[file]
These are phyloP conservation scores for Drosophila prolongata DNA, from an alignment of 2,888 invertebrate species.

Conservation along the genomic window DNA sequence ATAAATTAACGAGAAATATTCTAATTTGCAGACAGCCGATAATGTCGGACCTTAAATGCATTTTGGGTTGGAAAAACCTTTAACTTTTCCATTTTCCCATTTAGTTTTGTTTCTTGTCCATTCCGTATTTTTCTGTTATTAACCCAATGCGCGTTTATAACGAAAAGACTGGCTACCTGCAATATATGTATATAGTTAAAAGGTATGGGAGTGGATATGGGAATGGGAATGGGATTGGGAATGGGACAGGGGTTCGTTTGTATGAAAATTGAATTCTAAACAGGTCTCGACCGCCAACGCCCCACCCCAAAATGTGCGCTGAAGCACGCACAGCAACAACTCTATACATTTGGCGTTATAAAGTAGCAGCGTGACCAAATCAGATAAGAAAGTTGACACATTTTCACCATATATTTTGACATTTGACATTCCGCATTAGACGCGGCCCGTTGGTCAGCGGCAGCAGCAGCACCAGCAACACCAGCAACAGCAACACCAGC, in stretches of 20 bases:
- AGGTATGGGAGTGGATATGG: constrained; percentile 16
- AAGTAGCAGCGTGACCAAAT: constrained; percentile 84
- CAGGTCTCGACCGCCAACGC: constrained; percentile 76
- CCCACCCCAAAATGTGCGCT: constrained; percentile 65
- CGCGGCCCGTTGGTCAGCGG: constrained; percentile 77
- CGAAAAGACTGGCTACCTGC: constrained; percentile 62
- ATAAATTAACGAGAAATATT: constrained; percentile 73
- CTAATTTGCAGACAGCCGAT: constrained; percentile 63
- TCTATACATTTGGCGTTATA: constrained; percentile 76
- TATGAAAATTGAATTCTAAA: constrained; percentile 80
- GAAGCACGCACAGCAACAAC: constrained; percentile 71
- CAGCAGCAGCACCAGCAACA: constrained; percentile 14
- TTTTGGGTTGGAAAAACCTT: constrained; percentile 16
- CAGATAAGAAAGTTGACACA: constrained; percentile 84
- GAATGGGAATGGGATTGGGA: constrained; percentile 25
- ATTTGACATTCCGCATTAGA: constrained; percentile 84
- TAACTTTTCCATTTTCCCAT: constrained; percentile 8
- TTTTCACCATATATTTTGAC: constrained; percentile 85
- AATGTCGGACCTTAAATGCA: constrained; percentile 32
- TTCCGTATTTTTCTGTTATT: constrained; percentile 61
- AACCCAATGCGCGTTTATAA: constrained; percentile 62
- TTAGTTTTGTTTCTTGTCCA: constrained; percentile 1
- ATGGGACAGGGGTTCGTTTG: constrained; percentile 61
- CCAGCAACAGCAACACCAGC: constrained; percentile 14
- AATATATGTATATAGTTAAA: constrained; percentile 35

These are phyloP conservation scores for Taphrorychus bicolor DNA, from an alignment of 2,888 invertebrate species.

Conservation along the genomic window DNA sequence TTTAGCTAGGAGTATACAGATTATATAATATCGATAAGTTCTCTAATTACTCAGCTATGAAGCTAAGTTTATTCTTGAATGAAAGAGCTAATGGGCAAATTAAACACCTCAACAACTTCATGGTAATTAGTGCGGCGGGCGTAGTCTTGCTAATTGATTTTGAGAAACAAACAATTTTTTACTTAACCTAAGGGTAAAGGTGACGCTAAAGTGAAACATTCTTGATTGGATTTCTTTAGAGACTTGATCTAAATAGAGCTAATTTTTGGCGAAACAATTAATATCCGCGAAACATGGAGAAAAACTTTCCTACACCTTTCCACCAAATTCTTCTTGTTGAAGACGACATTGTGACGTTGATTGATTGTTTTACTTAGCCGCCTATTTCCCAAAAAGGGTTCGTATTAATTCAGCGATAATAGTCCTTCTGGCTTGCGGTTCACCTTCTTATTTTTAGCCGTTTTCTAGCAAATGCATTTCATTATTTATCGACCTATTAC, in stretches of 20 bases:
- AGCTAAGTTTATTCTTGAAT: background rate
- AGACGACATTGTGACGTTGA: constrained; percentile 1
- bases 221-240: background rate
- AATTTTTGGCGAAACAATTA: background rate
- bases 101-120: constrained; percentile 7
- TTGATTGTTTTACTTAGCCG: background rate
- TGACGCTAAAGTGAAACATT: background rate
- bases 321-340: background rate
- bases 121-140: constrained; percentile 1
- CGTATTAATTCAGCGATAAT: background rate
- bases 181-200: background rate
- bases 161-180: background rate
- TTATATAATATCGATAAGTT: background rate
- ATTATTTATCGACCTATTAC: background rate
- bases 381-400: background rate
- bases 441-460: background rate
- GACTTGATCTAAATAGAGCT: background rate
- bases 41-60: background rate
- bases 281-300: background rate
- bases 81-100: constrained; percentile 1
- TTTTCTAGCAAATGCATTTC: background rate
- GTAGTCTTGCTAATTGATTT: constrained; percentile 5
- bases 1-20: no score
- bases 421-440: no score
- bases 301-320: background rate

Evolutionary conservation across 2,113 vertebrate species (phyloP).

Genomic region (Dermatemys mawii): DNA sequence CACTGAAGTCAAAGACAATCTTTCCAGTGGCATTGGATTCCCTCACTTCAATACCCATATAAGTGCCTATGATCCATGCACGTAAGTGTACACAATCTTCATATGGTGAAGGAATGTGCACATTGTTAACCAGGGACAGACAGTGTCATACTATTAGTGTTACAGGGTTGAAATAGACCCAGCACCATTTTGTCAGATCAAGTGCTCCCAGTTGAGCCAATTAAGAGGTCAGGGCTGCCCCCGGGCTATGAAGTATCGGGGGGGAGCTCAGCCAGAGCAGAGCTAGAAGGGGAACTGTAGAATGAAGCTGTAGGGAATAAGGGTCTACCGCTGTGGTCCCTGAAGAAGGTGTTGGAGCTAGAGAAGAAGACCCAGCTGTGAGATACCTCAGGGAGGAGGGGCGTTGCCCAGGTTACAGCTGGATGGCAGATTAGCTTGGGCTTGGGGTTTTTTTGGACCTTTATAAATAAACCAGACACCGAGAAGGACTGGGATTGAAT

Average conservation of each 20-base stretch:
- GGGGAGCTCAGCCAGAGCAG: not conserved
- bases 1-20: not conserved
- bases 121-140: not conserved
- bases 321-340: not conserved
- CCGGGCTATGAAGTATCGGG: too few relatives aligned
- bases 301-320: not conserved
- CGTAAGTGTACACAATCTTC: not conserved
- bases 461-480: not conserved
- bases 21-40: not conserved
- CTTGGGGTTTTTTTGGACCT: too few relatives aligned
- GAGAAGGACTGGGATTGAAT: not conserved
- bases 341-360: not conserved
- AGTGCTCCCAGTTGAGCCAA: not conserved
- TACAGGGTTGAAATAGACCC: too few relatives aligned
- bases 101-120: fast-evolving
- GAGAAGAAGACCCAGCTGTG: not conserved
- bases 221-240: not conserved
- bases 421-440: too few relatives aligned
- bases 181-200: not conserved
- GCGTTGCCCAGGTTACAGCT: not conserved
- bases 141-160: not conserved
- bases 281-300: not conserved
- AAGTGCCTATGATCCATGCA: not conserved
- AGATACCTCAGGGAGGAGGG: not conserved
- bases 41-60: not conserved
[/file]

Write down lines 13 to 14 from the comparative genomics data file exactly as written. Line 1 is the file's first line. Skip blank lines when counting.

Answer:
- GAAGCACGCACAGCAACAAC: constrained; percentile 71
- CAGCAGCAGCACCAGCAACA: constrained; percentile 14